Dieting and weight control behaviors are common among college students. But sometimes these behaviors develop into more serious eating disorders, including Anorexia Nervosa, Bulimia Nervosa, and Binge Eating Disorder.
The National Institute for Mental Health estimates that more than 5 million Americans are affected by these complex and sometimes life-threatening disorders.
KNOW THE SIGNS & KNOW HOW TO GET HELP
If you know someone who:
- Restricts food intake and diets even though they are thin
- Hates the thought of any body fat
- Skips meals often
- Feels compelled to exercise excessively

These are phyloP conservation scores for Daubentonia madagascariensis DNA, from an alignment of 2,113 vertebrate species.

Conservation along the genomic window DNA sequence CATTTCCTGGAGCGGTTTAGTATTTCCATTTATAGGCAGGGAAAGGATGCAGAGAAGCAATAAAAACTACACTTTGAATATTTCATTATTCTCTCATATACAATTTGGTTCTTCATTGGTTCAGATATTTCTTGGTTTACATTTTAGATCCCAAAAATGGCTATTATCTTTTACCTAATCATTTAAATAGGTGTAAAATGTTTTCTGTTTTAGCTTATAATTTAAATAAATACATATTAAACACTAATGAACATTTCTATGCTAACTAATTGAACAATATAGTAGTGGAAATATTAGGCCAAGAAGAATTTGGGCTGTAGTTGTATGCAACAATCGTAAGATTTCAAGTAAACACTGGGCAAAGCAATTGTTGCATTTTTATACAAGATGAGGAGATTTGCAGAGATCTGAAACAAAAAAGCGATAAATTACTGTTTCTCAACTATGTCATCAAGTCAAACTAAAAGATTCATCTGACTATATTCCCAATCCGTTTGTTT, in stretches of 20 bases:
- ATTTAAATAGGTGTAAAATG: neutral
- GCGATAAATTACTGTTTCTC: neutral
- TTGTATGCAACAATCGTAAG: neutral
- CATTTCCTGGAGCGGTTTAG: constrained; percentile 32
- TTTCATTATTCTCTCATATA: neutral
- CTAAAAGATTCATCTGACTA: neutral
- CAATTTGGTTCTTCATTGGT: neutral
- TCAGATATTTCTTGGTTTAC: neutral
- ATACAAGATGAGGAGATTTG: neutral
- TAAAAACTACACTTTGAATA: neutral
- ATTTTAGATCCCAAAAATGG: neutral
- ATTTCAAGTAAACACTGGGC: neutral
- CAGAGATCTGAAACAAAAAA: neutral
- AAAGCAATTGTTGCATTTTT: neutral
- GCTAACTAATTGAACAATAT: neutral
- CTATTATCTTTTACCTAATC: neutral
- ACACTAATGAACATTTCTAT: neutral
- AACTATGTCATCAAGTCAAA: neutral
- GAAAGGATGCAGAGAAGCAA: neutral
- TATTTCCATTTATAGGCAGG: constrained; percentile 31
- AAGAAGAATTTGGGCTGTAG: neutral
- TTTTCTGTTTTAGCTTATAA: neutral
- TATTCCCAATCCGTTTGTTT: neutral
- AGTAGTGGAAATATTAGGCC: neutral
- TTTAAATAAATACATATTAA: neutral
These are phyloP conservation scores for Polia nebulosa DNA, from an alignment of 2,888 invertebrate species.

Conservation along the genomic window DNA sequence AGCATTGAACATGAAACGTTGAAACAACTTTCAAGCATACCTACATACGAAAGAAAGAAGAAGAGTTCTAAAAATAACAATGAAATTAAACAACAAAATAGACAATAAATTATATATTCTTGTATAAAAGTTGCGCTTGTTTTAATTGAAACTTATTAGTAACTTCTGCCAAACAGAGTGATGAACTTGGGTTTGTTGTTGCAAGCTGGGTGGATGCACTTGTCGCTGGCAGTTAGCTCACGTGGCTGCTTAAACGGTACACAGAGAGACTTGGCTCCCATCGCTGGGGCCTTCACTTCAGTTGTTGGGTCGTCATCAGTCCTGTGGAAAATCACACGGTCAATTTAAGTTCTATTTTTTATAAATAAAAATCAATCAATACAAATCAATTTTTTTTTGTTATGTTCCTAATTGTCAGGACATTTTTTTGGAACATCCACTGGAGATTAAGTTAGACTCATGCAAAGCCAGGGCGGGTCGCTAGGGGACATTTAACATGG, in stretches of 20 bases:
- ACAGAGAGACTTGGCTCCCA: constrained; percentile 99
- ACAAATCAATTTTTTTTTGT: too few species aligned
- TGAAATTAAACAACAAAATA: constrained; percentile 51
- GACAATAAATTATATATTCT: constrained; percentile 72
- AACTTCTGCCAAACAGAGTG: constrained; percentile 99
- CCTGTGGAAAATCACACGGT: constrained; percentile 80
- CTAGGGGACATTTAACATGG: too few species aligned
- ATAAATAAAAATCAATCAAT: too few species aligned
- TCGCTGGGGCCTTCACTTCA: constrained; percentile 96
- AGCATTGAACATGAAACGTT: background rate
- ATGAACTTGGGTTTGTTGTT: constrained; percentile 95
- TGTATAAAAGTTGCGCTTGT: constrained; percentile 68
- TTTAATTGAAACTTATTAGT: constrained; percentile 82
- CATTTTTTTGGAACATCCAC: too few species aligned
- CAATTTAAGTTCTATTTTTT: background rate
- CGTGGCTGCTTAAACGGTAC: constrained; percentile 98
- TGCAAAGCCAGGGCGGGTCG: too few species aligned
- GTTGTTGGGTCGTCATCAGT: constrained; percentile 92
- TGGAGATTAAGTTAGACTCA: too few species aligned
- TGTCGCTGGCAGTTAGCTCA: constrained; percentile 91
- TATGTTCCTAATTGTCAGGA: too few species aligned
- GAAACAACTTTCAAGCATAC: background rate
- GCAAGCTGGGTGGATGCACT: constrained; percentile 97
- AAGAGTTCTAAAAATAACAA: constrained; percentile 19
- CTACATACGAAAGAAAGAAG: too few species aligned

- Eats larger than normal amounts of food, or eats in secret
- Vomits or uses laxatives after eating
- Frequently comments about being dissatisfied with their body
- Eats alone, especially when sad or stressed
They may be developing an eating disorder. Express your concern and encourage your friend to seek help.
Resources and help are available at the University Counseling Center, or check out the following great resources:
- The National Eating Disorders Association
- National Association of Anorexia Nervosa and Associated Disorders